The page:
35 Yale Law Journal 248 (1925)
This is an essay of diagnosis, protest and warning against the present international order, its organization, its principles and its policies. It offers suggestions of a solution for the amelioration or avoidance of the conflict, open or incipient, which international relations of the present day make, in the author's view, inevitable. The author assumes the premise that in international relations the rule of the jungle more or less prevails; that in time of war law is set aside and that the growing destructiveness of the weapons of war, with the growing contempt for established legal doctrines protecting the rights of neutrals and non-combatants, threaten the existence of civilization itself. The old state craft, she says, must go. Her suggested solution is to establish a "commonage of the sea and air" by which the sea and the air shall be free from appropriation or attempted appropriation by any power in time of peace or war, and that the area of war shall be confined strictly to the territory or waters of the belligerents. War should no longer be conducted on the high seas or in the air, which shall be under the control of all the nations, particularly neutrals. Neutrals shall have a certain right of asylum and shall be unmolested on the seas and from the air. This she believes-by confining the conflagration, if it comes, to narrow limits-would stifle war in short order. She deprecates the increasing power which belligerents have arrogated to themselves and which the neutrals seem to have tolerated. She is very positive in her prediction of future wars and of the devastation they will effect.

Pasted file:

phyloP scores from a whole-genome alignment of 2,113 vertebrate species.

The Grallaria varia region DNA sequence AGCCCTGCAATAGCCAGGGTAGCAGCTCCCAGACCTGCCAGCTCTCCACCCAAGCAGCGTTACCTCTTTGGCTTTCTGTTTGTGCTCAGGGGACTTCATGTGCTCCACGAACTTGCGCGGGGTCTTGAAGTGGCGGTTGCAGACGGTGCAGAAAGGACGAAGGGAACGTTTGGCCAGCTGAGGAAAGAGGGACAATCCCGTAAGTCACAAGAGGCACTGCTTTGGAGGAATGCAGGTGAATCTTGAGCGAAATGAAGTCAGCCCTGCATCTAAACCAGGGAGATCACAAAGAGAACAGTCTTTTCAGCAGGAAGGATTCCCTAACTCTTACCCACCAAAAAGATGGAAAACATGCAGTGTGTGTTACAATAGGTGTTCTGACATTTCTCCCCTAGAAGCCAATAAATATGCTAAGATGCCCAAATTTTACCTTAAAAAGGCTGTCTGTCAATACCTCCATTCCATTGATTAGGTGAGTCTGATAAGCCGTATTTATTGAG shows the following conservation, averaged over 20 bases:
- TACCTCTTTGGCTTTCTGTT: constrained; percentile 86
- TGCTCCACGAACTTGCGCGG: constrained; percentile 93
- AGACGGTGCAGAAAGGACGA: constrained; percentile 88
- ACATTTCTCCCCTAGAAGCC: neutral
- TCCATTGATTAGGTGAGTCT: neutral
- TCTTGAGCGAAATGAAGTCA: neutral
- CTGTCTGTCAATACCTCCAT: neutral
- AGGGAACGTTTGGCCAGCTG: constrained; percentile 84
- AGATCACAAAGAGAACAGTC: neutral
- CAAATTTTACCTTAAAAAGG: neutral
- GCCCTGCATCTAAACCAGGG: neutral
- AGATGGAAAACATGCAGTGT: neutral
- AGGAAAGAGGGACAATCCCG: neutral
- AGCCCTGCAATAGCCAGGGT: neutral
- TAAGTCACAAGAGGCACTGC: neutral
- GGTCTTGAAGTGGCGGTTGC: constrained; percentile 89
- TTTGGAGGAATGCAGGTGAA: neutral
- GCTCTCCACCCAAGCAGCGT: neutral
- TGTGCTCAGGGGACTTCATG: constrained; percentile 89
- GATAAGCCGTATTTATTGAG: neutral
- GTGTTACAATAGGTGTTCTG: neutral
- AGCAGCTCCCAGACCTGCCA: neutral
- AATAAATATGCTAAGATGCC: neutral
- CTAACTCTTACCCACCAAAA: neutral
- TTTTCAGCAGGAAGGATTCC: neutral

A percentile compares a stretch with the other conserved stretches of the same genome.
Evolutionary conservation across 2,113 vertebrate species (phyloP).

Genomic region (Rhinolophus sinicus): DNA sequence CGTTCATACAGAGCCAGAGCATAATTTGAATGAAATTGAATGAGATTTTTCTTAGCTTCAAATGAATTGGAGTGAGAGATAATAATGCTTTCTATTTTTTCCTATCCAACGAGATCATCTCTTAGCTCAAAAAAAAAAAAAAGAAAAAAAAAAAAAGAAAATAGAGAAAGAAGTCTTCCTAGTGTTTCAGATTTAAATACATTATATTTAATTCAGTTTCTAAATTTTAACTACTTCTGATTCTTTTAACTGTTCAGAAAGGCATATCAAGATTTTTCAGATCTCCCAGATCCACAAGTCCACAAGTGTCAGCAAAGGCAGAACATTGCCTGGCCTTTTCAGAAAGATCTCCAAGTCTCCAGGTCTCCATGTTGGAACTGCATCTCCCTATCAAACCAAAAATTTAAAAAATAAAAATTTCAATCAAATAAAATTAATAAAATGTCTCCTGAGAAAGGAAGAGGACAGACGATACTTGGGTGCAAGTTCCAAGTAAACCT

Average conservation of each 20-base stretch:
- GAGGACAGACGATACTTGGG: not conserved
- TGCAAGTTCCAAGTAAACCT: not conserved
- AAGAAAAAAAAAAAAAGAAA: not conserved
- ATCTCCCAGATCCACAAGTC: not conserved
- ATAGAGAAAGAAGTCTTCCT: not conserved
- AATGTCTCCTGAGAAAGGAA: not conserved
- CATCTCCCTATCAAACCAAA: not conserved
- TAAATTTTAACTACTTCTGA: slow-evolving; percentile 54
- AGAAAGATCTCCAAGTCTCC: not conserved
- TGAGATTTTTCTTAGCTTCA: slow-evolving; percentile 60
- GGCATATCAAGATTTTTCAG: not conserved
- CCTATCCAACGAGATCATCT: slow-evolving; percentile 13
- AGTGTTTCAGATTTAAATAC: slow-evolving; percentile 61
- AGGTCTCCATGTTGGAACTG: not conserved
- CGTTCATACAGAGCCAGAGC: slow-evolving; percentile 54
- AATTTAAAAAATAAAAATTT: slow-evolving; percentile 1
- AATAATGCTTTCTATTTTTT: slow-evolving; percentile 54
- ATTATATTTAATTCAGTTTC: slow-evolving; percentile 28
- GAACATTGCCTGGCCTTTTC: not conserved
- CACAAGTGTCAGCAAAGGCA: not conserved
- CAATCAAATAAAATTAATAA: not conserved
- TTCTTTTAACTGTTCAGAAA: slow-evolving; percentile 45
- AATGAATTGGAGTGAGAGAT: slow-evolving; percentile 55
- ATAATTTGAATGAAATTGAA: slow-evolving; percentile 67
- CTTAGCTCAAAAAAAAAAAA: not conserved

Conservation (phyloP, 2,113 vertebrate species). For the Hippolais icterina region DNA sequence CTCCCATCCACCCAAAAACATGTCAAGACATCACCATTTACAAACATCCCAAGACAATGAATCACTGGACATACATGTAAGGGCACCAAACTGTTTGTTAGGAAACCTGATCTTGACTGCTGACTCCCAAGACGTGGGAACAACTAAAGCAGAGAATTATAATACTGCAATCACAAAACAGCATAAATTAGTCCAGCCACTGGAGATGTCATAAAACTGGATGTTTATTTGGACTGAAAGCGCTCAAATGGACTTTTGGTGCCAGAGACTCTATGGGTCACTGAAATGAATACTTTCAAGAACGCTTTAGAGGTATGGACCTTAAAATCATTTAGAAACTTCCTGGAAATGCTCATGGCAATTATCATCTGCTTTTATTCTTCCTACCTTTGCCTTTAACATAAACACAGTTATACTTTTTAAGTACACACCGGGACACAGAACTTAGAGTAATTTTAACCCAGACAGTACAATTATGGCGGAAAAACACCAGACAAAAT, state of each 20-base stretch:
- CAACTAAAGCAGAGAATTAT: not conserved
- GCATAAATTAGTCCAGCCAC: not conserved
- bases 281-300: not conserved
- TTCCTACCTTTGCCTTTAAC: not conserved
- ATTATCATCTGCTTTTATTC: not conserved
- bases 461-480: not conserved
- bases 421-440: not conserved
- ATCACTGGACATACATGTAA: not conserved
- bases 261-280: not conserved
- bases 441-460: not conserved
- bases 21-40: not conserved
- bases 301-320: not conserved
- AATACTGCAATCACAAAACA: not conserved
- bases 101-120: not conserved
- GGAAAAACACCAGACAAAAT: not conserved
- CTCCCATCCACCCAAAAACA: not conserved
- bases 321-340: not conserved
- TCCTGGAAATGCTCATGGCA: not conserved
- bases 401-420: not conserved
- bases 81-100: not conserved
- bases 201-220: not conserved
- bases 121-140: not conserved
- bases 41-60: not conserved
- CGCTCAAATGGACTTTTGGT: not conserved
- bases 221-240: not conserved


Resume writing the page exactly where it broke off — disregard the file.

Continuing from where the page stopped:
Date of Authorship for this Version
Borchard, Edwin, "Book Review: Dominion of Sea and Air" (1925). Faculty Scholarship Series. 3682.